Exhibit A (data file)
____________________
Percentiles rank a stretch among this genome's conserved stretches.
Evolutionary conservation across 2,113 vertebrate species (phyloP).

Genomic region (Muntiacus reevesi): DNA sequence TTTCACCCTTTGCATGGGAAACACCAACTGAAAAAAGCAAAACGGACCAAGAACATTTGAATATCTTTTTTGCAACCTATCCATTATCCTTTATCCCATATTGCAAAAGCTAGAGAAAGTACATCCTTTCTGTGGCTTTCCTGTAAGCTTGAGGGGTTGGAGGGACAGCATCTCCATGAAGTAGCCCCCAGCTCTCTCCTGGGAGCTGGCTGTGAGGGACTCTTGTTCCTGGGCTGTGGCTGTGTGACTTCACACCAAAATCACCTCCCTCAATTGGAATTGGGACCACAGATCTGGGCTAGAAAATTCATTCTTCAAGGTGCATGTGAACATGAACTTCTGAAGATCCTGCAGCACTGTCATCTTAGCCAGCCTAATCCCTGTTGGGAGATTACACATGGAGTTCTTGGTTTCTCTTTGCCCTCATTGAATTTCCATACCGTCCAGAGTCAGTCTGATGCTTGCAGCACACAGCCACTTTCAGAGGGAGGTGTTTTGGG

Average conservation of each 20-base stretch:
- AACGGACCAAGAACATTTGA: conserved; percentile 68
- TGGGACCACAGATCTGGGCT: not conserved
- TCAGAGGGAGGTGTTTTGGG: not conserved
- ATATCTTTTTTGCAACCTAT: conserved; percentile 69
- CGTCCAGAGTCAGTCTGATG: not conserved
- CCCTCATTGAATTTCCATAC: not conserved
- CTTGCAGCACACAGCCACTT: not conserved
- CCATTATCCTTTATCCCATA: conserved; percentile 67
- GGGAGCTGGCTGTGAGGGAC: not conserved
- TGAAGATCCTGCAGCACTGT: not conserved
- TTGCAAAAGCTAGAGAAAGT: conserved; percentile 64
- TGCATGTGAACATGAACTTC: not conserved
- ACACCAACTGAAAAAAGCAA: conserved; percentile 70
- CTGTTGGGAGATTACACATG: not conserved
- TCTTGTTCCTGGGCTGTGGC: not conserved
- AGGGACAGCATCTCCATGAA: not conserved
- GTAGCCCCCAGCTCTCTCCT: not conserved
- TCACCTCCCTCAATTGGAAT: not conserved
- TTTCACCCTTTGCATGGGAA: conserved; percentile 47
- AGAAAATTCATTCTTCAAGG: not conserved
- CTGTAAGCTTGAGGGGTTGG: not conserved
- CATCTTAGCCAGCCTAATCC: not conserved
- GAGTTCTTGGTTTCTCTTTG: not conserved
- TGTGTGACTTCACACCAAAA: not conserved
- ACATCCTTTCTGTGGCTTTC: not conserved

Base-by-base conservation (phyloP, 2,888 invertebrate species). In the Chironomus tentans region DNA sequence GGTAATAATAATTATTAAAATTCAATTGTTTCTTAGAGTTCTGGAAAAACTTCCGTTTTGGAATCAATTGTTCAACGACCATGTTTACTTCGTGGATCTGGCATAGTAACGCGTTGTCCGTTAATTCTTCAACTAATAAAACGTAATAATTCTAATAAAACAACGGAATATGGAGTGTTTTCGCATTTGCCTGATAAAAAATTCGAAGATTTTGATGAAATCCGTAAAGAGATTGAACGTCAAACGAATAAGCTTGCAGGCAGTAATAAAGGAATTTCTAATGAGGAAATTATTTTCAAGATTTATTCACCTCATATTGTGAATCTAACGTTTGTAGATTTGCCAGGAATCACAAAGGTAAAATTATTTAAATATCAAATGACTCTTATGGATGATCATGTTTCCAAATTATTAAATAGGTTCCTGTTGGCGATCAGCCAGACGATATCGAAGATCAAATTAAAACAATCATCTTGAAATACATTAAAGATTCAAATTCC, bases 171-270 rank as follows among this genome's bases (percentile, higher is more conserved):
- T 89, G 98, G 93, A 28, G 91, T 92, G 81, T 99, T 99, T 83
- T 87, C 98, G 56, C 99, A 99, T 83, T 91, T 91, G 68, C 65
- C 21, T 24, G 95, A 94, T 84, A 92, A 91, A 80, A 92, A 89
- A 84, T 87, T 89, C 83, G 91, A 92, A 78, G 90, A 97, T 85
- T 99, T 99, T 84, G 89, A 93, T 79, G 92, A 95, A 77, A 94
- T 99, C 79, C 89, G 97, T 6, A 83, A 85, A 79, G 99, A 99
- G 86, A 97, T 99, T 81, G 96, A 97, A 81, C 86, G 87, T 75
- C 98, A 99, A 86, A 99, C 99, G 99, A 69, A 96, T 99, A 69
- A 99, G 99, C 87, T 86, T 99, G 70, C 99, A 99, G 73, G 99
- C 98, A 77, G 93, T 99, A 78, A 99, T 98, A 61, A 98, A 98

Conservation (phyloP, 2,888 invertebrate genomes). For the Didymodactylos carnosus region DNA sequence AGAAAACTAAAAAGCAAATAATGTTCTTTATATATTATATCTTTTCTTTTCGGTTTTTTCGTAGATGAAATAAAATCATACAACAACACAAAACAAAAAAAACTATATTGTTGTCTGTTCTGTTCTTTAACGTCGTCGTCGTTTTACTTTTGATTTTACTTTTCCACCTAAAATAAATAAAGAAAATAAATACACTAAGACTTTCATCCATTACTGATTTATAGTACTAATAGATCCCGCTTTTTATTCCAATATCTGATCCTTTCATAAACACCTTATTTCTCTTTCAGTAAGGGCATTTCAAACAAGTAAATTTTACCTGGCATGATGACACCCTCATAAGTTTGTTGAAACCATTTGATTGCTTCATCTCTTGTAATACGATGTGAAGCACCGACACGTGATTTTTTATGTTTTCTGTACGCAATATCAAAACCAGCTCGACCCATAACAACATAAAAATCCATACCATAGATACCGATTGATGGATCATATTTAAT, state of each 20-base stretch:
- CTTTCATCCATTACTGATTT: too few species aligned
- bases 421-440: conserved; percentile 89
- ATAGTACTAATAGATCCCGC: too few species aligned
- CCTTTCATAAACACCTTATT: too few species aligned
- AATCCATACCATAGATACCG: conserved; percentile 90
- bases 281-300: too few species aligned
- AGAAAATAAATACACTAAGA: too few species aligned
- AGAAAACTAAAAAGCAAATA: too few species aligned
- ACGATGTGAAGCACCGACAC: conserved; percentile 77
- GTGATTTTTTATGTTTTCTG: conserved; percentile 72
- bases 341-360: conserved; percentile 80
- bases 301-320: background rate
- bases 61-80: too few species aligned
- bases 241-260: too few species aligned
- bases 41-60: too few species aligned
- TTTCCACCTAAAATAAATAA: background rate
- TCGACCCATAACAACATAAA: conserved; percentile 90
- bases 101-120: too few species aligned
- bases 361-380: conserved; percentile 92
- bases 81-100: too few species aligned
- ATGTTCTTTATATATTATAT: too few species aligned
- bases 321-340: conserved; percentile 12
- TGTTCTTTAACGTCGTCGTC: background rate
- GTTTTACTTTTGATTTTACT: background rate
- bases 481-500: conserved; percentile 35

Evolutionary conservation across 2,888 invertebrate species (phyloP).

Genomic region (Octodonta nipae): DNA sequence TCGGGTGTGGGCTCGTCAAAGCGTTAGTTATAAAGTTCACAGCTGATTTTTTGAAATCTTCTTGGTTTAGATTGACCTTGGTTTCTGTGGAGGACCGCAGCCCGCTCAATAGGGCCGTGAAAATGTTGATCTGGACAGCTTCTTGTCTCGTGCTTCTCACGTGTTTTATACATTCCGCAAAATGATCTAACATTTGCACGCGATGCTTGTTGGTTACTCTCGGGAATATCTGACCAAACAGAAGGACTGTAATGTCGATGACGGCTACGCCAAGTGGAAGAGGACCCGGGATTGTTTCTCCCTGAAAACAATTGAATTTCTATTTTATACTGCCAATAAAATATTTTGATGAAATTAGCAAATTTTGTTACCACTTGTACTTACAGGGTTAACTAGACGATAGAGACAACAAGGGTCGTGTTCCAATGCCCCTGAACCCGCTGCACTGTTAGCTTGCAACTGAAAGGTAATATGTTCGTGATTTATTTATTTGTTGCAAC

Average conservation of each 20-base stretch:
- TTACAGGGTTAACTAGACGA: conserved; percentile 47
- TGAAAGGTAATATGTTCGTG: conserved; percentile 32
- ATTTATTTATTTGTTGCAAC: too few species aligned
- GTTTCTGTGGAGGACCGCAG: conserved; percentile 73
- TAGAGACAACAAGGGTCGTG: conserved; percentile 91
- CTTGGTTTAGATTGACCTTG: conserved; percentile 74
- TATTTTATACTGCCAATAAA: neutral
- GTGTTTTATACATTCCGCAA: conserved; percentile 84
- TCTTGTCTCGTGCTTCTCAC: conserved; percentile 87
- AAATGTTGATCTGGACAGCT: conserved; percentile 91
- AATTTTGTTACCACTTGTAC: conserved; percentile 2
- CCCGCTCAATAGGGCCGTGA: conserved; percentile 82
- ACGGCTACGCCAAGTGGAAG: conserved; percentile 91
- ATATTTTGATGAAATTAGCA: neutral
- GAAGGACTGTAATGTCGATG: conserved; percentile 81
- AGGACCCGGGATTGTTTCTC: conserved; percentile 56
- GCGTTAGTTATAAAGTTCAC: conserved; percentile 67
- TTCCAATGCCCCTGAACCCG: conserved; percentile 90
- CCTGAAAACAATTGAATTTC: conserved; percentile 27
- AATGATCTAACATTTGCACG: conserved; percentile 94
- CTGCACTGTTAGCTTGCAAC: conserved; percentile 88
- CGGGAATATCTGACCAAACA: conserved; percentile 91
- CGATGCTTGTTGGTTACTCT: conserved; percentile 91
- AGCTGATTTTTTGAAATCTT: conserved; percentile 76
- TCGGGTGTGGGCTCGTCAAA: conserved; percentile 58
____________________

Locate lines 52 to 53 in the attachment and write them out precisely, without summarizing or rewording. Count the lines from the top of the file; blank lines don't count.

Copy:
- bases 341-360: conserved; percentile 80
- bases 301-320: background rate